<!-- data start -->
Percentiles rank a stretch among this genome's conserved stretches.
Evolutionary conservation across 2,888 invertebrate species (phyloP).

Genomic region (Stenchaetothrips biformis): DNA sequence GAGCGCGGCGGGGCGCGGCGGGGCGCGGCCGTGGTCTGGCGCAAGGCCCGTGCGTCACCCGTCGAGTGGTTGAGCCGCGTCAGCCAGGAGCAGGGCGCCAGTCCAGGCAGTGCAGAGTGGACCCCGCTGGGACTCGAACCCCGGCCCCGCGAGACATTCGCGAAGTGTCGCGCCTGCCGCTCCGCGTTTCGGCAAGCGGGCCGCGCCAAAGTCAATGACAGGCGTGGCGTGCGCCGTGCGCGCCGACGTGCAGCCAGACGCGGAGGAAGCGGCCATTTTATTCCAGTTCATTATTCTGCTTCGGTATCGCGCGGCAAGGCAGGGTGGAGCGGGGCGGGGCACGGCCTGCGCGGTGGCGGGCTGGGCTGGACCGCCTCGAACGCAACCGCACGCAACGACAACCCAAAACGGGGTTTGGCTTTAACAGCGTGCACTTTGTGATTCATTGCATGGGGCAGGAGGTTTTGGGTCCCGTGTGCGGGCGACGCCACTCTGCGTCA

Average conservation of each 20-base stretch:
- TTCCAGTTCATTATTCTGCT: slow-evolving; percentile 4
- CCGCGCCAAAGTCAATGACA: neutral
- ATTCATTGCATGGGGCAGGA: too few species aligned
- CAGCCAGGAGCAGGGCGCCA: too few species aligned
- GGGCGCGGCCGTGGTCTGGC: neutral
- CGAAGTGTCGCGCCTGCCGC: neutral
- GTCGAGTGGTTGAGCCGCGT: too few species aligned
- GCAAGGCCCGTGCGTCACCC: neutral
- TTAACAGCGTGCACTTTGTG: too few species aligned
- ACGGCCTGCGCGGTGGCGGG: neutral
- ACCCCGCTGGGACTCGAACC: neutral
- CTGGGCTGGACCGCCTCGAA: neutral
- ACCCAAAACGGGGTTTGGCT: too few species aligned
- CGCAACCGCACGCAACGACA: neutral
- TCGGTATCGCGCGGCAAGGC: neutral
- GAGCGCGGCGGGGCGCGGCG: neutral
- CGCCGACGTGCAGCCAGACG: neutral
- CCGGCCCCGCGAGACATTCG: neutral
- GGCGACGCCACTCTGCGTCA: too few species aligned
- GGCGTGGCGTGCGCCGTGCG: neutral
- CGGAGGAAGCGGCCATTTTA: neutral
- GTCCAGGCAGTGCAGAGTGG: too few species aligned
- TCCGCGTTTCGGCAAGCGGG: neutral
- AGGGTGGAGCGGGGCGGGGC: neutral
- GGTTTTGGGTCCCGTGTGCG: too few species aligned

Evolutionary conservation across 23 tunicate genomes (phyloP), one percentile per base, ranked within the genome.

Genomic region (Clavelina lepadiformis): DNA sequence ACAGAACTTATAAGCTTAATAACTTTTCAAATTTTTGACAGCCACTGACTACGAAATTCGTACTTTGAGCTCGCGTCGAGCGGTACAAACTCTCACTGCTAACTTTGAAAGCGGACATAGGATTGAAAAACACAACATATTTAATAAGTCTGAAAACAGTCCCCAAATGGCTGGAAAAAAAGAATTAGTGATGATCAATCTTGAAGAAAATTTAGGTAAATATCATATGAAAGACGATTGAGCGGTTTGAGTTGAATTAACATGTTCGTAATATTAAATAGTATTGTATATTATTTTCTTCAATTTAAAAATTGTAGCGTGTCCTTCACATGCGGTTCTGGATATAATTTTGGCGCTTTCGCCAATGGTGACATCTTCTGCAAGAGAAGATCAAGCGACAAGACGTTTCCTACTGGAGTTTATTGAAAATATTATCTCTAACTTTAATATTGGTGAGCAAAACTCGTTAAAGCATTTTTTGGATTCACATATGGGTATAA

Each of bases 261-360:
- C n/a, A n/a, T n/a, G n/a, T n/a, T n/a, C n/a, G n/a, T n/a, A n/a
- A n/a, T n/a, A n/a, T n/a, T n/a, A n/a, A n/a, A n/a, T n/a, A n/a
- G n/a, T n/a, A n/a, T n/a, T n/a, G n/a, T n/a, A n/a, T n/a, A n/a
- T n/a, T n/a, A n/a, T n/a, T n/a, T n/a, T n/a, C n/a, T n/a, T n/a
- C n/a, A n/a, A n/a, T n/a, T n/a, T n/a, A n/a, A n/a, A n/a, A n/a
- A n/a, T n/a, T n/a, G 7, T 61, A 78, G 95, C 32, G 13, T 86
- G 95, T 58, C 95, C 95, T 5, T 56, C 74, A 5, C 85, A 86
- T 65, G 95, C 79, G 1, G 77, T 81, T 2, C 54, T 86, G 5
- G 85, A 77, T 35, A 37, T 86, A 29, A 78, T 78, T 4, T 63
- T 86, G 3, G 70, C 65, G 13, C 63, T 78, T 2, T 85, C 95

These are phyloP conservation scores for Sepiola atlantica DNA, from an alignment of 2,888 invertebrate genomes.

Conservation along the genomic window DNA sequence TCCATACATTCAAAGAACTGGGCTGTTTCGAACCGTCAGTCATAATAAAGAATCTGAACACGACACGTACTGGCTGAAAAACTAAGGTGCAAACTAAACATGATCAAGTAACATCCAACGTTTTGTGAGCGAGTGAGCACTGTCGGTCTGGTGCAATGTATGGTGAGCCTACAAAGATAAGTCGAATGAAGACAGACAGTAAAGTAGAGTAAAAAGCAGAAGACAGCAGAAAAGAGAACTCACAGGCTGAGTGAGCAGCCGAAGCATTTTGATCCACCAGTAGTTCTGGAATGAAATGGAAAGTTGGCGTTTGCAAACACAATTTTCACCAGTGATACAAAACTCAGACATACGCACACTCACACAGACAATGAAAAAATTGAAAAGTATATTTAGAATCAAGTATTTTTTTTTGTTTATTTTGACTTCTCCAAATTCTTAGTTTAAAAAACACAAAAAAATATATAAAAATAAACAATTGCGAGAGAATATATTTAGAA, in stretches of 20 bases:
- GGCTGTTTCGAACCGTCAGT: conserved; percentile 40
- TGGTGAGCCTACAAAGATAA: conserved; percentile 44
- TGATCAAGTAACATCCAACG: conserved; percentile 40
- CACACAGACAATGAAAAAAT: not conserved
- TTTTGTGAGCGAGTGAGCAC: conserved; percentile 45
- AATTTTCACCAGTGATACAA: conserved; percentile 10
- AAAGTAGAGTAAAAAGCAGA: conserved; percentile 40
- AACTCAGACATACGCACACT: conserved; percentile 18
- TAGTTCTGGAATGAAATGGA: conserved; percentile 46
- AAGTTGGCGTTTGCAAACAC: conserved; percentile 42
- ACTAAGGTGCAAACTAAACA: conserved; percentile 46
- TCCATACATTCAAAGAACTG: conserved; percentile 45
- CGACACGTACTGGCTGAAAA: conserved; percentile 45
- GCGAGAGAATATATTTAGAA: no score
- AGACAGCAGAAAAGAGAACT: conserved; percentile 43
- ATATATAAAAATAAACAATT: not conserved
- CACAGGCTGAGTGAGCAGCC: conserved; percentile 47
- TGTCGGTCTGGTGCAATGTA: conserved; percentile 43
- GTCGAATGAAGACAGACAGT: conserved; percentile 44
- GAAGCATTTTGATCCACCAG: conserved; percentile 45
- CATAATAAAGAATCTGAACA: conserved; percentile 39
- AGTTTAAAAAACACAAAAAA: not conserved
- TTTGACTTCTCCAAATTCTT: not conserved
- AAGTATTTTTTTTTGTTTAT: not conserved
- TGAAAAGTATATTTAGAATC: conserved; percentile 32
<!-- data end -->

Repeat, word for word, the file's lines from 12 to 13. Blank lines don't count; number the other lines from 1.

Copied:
- GCAAGGCCCGTGCGTCACCC: neutral
- TTAACAGCGTGCACTTTGTG: too few species aligned